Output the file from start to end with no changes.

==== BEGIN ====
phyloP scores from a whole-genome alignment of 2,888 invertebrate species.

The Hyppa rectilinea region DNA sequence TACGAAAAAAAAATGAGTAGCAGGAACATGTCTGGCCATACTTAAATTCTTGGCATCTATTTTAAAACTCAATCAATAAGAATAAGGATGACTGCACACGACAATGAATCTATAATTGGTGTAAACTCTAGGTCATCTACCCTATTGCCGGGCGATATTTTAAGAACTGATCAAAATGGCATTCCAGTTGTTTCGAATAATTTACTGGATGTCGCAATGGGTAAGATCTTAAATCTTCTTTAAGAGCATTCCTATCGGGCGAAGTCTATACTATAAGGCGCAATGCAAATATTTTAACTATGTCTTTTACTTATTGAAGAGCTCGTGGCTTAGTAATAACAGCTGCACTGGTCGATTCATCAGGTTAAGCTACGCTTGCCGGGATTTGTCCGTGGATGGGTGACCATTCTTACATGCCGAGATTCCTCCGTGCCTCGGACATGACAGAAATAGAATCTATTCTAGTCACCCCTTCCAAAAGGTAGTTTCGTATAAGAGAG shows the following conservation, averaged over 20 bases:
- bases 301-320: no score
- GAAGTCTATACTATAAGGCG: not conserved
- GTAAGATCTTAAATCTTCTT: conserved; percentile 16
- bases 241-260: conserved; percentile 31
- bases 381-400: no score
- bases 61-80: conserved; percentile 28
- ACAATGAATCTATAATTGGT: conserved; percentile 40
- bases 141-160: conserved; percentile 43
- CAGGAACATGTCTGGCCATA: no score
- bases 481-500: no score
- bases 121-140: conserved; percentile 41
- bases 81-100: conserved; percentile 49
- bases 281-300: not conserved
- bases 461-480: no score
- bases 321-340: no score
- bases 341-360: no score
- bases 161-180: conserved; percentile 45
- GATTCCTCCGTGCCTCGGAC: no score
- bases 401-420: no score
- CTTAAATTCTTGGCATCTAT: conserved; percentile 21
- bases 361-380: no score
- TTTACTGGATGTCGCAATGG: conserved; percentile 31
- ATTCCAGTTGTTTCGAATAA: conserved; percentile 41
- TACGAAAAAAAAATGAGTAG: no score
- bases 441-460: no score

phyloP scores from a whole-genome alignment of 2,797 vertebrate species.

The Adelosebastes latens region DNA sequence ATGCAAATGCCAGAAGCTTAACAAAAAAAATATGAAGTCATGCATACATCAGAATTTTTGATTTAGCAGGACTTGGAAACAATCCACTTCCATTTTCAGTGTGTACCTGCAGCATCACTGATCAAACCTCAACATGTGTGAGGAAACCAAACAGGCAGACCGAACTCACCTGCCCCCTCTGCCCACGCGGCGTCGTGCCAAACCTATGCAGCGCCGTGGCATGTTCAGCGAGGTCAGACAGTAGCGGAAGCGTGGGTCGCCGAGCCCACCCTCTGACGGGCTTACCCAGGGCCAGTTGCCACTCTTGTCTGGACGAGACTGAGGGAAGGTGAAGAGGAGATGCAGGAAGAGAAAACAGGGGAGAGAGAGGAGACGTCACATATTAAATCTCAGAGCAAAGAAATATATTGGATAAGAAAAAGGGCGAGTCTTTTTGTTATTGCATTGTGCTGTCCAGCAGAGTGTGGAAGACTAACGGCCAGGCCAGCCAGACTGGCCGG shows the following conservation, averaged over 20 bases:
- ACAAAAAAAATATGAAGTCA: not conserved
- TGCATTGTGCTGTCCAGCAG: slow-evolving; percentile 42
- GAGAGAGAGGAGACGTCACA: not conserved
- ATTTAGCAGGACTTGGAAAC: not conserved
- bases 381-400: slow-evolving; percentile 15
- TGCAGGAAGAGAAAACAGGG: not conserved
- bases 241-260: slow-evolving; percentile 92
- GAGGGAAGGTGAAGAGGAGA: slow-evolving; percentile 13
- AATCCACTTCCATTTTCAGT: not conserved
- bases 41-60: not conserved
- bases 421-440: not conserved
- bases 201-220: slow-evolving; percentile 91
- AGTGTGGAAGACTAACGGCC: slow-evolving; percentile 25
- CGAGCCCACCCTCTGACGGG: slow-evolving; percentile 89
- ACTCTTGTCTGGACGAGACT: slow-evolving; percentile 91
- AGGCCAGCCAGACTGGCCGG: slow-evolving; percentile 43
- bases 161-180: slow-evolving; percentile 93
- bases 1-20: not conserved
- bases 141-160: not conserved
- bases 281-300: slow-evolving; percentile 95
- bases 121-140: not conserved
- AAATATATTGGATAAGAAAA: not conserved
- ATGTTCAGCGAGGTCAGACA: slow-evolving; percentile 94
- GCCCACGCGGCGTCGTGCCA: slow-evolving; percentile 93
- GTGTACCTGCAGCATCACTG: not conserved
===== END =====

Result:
phyloP scores from a whole-genome alignment of 2,888 invertebrate species.

The Hyppa rectilinea region DNA sequence TACGAAAAAAAAATGAGTAGCAGGAACATGTCTGGCCATACTTAAATTCTTGGCATCTATTTTAAAACTCAATCAATAAGAATAAGGATGACTGCACACGACAATGAATCTATAATTGGTGTAAACTCTAGGTCATCTACCCTATTGCCGGGCGATATTTTAAGAACTGATCAAAATGGCATTCCAGTTGTTTCGAATAATTTACTGGATGTCGCAATGGGTAAGATCTTAAATCTTCTTTAAGAGCATTCCTATCGGGCGAAGTCTATACTATAAGGCGCAATGCAAATATTTTAACTATGTCTTTTACTTATTGAAGAGCTCGTGGCTTAGTAATAACAGCTGCACTGGTCGATTCATCAGGTTAAGCTACGCTTGCCGGGATTTGTCCGTGGATGGGTGACCATTCTTACATGCCGAGATTCCTCCGTGCCTCGGACATGACAGAAATAGAATCTATTCTAGTCACCCCTTCCAAAAGGTAGTTTCGTATAAGAGAG shows the following conservation, averaged over 20 bases:
- bases 301-320: no score
- GAAGTCTATACTATAAGGCG: not conserved
- GTAAGATCTTAAATCTTCTT: conserved; percentile 16
- bases 241-260: conserved; percentile 31
- bases 381-400: no score
- bases 61-80: conserved; percentile 28
- ACAATGAATCTATAATTGGT: conserved; percentile 40
- bases 141-160: conserved; percentile 43
- CAGGAACATGTCTGGCCATA: no score
- bases 481-500: no score
- bases 121-140: conserved; percentile 41
- bases 81-100: conserved; percentile 49
- bases 281-300: not conserved
- bases 461-480: no score
- bases 321-340: no score
- bases 341-360: no score
- bases 161-180: conserved; percentile 45
- GATTCCTCCGTGCCTCGGAC: no score
- bases 401-420: no score
- CTTAAATTCTTGGCATCTAT: conserved; percentile 21
- bases 361-380: no score
- TTTACTGGATGTCGCAATGG: conserved; percentile 31
- ATTCCAGTTGTTTCGAATAA: conserved; percentile 41
- TACGAAAAAAAAATGAGTAG: no score
- bases 441-460: no score

phyloP scores from a whole-genome alignment of 2,797 vertebrate species.

The Adelosebastes latens region DNA sequence ATGCAAATGCCAGAAGCTTAACAAAAAAAATATGAAGTCATGCATACATCAGAATTTTTGATTTAGCAGGACTTGGAAACAATCCACTTCCATTTTCAGTGTGTACCTGCAGCATCACTGATCAAACCTCAACATGTGTGAGGAAACCAAACAGGCAGACCGAACTCACCTGCCCCCTCTGCCCACGCGGCGTCGTGCCAAACCTATGCAGCGCCGTGGCATGTTCAGCGAGGTCAGACAGTAGCGGAAGCGTGGGTCGCCGAGCCCACCCTCTGACGGGCTTACCCAGGGCCAGTTGCCACTCTTGTCTGGACGAGACTGAGGGAAGGTGAAGAGGAGATGCAGGAAGAGAAAACAGGGGAGAGAGAGGAGACGTCACATATTAAATCTCAGAGCAAAGAAATATATTGGATAAGAAAAAGGGCGAGTCTTTTTGTTATTGCATTGTGCTGTCCAGCAGAGTGTGGAAGACTAACGGCCAGGCCAGCCAGACTGGCCGG shows the following conservation, averaged over 20 bases:
- ACAAAAAAAATATGAAGTCA: not conserved
- TGCATTGTGCTGTCCAGCAG: slow-evolving; percentile 42
- GAGAGAGAGGAGACGTCACA: not conserved
- ATTTAGCAGGACTTGGAAAC: not conserved
- bases 381-400: slow-evolving; percentile 15
- TGCAGGAAGAGAAAACAGGG: not conserved
- bases 241-260: slow-evolving; percentile 92
- GAGGGAAGGTGAAGAGGAGA: slow-evolving; percentile 13
- AATCCACTTCCATTTTCAGT: not conserved
- bases 41-60: not conserved
- bases 421-440: not conserved
- bases 201-220: slow-evolving; percentile 91
- AGTGTGGAAGACTAACGGCC: slow-evolving; percentile 25
- CGAGCCCACCCTCTGACGGG: slow-evolving; percentile 89
- ACTCTTGTCTGGACGAGACT: slow-evolving; percentile 91
- AGGCCAGCCAGACTGGCCGG: slow-evolving; percentile 43
- bases 161-180: slow-evolving; percentile 93
- bases 1-20: not conserved
- bases 141-160: not conserved
- bases 281-300: slow-evolving; percentile 95
- bases 121-140: not conserved
- AAATATATTGGATAAGAAAA: not conserved
- ATGTTCAGCGAGGTCAGACA: slow-evolving; percentile 94
- GCCCACGCGGCGTCGTGCCA: slow-evolving; percentile 93
- GTGTACCTGCAGCATCACTG: not conserved